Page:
The idea is for the monitoring agent to spot a person buying cigarettes in volume at an out-of-state market, then departing in a vehicle with Tennessee license tags. Starting today, monitoring agents spotting such a suspect will call an arresting agent who will stop the car when it enters Tennessee, he said.WARNING: If you are a Tennessee resident and transport more than two cartons of smokes into the state without paying Tennessee taxes, you are breaking the law. You could be fined, imprisoned, and even have your car seized.
The agents will work “in roving teams at random times,” he said.
“This shows once again that Reagan Farr and the Department of Revenue are more interested in turning Tennessee into a police state than doing their job of collecting taxes,” said Drew Johnson, president of the Tennessee Center for Policy Research.
Farr said the program is partly an “education initiative” to make people aware of tobacco tax provisions in state law and a response to complaints from Tennessee tobacco retailers about “streams of Tennessee license plates crossing the border” from out-of-state retailers.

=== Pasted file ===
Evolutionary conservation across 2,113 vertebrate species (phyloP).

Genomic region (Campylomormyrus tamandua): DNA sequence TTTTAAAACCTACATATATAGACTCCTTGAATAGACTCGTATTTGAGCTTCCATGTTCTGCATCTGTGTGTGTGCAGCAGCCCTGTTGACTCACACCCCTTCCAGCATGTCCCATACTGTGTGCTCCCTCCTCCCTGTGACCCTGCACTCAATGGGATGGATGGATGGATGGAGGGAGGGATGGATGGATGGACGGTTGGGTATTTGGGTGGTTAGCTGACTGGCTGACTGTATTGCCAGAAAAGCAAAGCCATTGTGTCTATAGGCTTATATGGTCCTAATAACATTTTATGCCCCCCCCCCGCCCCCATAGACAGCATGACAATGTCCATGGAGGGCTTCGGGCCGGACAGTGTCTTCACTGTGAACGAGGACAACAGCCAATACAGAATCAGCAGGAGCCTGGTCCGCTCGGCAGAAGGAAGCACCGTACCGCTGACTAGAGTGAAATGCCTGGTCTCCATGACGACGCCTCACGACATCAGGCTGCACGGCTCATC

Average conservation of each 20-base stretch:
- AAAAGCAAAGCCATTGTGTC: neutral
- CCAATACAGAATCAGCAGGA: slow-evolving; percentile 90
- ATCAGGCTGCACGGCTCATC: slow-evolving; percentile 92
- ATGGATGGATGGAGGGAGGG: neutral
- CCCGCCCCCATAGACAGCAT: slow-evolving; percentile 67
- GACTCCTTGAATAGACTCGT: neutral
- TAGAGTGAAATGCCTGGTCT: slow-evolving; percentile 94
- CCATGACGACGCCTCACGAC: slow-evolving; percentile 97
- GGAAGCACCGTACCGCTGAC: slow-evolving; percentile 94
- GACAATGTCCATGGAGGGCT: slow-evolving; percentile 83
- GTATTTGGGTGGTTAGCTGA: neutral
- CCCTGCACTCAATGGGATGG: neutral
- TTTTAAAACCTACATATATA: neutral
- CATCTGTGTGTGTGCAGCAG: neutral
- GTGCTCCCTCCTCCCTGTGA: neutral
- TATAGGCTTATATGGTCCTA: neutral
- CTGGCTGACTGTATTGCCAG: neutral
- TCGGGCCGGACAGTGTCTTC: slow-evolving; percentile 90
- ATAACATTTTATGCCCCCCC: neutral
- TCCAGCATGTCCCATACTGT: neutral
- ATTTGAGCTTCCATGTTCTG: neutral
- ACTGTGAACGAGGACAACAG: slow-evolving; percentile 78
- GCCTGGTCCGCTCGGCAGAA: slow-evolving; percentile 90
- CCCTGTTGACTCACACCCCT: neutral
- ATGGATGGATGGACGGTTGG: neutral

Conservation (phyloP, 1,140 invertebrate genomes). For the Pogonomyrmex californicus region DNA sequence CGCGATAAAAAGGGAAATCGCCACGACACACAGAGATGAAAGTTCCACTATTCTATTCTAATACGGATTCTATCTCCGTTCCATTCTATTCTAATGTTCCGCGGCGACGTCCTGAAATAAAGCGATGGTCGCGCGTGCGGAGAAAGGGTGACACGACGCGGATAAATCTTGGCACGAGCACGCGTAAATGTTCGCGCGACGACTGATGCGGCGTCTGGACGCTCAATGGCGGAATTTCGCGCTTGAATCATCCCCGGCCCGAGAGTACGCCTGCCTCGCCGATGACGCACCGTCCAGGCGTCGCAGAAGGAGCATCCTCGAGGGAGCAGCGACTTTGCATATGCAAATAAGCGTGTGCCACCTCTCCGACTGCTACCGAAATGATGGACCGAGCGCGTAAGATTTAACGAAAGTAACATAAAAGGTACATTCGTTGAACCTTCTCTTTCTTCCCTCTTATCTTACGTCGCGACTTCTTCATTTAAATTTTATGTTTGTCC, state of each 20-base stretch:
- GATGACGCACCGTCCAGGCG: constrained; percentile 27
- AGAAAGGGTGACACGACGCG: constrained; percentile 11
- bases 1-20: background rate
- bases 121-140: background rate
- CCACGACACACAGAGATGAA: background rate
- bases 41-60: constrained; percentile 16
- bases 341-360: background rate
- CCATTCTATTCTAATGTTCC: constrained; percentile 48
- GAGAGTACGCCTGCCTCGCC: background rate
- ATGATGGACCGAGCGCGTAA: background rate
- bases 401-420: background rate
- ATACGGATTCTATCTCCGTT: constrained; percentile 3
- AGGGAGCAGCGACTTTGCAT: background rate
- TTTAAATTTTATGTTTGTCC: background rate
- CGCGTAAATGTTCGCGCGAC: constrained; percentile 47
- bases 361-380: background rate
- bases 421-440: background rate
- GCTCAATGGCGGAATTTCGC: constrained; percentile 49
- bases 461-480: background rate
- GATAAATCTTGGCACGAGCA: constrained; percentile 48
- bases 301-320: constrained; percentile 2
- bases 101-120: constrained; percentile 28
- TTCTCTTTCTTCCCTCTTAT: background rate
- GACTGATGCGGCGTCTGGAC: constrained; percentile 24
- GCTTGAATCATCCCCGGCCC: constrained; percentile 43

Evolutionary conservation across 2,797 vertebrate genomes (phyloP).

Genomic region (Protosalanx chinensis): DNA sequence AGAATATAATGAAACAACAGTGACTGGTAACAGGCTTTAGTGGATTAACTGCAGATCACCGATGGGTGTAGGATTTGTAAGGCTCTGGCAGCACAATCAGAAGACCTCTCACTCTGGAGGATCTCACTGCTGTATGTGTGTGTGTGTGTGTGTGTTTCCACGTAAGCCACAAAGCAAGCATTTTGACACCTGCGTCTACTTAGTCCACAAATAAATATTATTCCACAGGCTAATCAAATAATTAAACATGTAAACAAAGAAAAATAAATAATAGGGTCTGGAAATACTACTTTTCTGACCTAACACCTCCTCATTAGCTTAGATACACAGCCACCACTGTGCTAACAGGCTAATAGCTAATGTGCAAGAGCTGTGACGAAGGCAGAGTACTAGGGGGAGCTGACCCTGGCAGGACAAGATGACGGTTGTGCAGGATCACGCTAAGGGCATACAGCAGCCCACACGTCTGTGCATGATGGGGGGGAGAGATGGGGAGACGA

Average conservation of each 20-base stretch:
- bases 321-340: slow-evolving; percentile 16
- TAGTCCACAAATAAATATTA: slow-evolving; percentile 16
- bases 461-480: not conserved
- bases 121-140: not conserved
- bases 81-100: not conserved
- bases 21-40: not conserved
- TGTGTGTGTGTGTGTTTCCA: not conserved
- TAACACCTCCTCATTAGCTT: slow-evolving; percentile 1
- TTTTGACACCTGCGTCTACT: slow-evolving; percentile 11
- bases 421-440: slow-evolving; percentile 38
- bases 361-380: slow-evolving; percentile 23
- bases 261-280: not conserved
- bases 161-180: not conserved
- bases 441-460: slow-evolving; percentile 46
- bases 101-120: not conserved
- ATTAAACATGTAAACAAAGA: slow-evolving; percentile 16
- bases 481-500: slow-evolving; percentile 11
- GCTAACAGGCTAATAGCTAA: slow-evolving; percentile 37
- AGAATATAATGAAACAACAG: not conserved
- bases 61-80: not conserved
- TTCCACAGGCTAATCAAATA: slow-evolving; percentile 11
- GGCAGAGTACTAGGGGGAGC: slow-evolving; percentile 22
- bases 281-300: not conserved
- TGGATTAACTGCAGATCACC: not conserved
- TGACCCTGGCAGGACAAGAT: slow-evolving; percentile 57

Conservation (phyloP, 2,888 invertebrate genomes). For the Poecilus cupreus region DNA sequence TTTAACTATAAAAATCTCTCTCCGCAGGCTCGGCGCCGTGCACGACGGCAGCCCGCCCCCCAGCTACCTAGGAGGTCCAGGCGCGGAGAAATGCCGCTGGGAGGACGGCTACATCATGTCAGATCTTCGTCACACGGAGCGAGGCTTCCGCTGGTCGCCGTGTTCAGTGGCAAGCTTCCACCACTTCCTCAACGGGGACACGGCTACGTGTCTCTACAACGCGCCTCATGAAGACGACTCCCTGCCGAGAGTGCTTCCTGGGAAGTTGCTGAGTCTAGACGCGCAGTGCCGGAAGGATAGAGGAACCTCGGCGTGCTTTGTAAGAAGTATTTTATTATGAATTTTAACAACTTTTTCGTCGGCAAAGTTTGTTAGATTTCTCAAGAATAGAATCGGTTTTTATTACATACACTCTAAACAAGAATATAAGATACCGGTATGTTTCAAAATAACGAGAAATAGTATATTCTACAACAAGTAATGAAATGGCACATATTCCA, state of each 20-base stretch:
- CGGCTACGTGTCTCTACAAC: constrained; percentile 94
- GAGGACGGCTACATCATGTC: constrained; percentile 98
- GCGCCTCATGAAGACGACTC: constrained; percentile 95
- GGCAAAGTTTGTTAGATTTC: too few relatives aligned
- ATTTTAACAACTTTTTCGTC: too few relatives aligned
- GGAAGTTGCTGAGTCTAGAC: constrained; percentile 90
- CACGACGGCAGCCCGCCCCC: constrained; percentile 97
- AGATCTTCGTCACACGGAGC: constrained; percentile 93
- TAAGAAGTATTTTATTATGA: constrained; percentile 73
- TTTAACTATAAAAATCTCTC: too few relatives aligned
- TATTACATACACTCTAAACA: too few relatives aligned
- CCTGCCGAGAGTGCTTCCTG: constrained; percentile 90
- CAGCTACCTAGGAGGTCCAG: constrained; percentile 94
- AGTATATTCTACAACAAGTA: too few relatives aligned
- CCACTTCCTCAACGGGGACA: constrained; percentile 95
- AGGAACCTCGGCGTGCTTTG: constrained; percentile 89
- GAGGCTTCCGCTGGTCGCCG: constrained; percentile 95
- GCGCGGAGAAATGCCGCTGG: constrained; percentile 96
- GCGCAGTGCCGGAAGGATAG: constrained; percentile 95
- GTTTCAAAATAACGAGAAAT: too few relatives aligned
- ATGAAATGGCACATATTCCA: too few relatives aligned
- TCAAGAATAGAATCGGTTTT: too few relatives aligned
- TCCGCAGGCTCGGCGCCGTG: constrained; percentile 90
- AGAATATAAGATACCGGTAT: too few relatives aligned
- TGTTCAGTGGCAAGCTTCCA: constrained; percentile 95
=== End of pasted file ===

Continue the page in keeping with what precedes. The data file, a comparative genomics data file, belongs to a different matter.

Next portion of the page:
“I don’t think (Johnson) or anyone else wants to see the commissioner of revenue deciding which laws passed by the Tennessee Legislature to enforce and which not to enforce,” Farr said. “If that were the case, they (legislators) could just tell the commissioner ‘get me $11 billion’ wherever you think best.”
Saturday, September 29, 2007
TN: Smokers Targeted
On July 1, Tennessee's cigarette tax increased from 20 cents to 62 cents per pack. All eight states that border Tennessee now have lower cigarette taxes. Tennesseans have been traveling to neighboring states and stocking up and the Tennessee Department of Revenue is now taking aim. Agents had been staking-out out-of-state stores to “get a feel where problem areas are." Now, they're getting serious... (Knoxville News Sentinel)